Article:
Sunday, April 30, 2006

More postgraduate students - Quantity versus Quality

This seems like a busy week for education issues. The Zahid Higher Education Report was released to the public and I'm sure Tony and I will be blogging about it as more details are known. As usual, we're a step behind YB Lim Kit Siang who has already blogged about it here. But in this post, I'd like to discuss a report in the Star a few days ago quoting Higher Education Minister as saying that there will be a three fold increase in the enrolment of post graduate students in our local varsities, both private and public.

"Higher Education Minister Datuk Mustapa Mohamed said the current enrolment of 39,000 master’s and 7,000 PhD holders would increase to 116,000 and 21,000 respectively by 2010."

Let's analyze this statement further.

Where will the bulk of these postgraduate students receive their degrees? Mostly from public universities. According to Table 11-6 of the 9MP, out of the projected 21,680 PhD enrolment for 2010, 21,410 (98.9%) will be enrolled in public universities. Out of the projected 117,320 Masters student enrolment for 2010, 111,550 (95.1%) will be enrolled in public universities.

The first question that comes to mind is this - where are all these 'extra' postgraduate students going to come from? According to the same Table, to achieve this three fold increase in postgraduate student enrolment, we need to have an annual average growth rate of 26% for the next 5 years. That seems like a pretty tall task. Imagine a faculty with 40 Phd students and 40 Masters students. To achieve a three fold increase in enrolment, this faculty has to take in an average of 16 new students in both the Masters and PhD programs for the next five years (closer to 20 if you take into account graduating students).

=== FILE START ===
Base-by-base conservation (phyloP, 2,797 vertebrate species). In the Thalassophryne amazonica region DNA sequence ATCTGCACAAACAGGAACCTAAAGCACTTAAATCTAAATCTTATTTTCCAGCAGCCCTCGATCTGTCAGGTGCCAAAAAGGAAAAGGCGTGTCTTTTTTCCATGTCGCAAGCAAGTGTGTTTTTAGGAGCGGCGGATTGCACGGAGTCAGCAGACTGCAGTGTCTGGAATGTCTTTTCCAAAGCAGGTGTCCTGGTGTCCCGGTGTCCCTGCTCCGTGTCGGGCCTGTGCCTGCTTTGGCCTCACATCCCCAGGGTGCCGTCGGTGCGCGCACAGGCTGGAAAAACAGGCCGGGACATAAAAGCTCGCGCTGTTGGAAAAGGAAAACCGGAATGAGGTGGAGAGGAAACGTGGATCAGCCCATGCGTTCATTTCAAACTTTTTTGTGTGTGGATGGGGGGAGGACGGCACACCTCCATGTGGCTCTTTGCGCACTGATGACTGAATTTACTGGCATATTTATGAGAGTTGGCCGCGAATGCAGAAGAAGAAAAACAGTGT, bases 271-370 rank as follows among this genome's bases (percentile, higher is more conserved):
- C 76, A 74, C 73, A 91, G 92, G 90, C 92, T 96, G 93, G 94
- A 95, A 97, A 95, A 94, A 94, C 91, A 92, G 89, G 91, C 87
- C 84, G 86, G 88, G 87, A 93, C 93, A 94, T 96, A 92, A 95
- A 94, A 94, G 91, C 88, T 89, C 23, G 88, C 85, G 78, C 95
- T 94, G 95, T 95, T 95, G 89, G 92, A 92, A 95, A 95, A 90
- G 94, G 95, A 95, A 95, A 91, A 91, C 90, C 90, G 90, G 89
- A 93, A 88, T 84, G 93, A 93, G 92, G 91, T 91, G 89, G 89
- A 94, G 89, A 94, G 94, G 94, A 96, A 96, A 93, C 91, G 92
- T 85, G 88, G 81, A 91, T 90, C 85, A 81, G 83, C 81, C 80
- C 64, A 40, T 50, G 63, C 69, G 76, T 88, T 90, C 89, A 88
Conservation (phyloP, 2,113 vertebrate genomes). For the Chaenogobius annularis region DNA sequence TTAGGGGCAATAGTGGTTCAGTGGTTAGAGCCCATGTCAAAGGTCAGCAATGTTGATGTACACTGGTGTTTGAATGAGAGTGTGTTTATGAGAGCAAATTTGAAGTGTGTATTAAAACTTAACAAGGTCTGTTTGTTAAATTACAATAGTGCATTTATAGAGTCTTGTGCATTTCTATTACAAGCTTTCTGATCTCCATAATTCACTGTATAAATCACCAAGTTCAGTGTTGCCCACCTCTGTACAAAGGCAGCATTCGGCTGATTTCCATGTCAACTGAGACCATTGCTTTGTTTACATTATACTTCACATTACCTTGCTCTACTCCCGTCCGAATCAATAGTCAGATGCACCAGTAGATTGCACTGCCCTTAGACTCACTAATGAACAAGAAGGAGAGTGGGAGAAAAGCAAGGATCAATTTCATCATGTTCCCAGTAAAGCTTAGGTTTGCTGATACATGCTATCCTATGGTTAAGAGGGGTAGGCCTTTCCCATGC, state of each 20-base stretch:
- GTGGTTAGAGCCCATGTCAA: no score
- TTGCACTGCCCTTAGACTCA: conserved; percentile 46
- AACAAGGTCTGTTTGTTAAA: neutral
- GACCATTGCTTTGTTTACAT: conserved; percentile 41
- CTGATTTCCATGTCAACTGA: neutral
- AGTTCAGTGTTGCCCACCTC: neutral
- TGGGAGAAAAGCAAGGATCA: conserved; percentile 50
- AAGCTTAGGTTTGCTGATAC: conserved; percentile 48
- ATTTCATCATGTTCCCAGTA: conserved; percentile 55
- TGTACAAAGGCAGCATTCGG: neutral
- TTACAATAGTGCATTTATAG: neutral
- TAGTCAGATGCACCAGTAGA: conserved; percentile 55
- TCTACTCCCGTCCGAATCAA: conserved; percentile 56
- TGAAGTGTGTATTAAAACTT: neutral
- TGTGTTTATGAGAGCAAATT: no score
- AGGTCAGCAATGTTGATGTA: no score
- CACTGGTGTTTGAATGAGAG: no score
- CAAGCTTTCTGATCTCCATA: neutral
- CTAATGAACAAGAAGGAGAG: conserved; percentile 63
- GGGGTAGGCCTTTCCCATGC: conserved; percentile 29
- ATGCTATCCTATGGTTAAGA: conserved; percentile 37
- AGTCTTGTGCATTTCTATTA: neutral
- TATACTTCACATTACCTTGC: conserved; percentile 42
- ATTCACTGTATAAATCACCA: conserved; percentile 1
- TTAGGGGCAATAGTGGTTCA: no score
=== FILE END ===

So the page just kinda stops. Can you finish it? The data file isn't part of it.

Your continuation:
I am quite sure that if one requires a department to increase its intake of students at such a rate, quality will surely be compromised. Most programs probably won't get sufficient applications to makeup the additional places required for growth. And if they do, it probably means that they are letting in students who might not have otherwised qualified.

One can only begin to imagine possible consequences. Since most departments would not be willing to fail or to hold back the underperfomers, what might happen is that we'd get a flood of underqualified Masters or PhD holders coming out from our public universities.

I had an earlier post here with some recommendations of how to increase the % of PhD holders among the academic staff in our public universities. I'd like to thank the many people who posted replies and enlightened me on some of the intricacies to applying to do a PhD within the public university system. I'm quite sure that some of the posts were from current lecturers within the system.

One of my suggestions was to force those lecturers who cannot get into foreign universities to complete their PhDs locally. Some lecturers with PhD's will struggle mightily to complete their degrees in an overseas environment that is foreign, competitive and difficult. At Duke, even with very well qualified applicants, the completion rate for PhDs stands somewhere between 60 to 70%. It makes more sense for these lecturers to try to complete their PhDs in a local environment.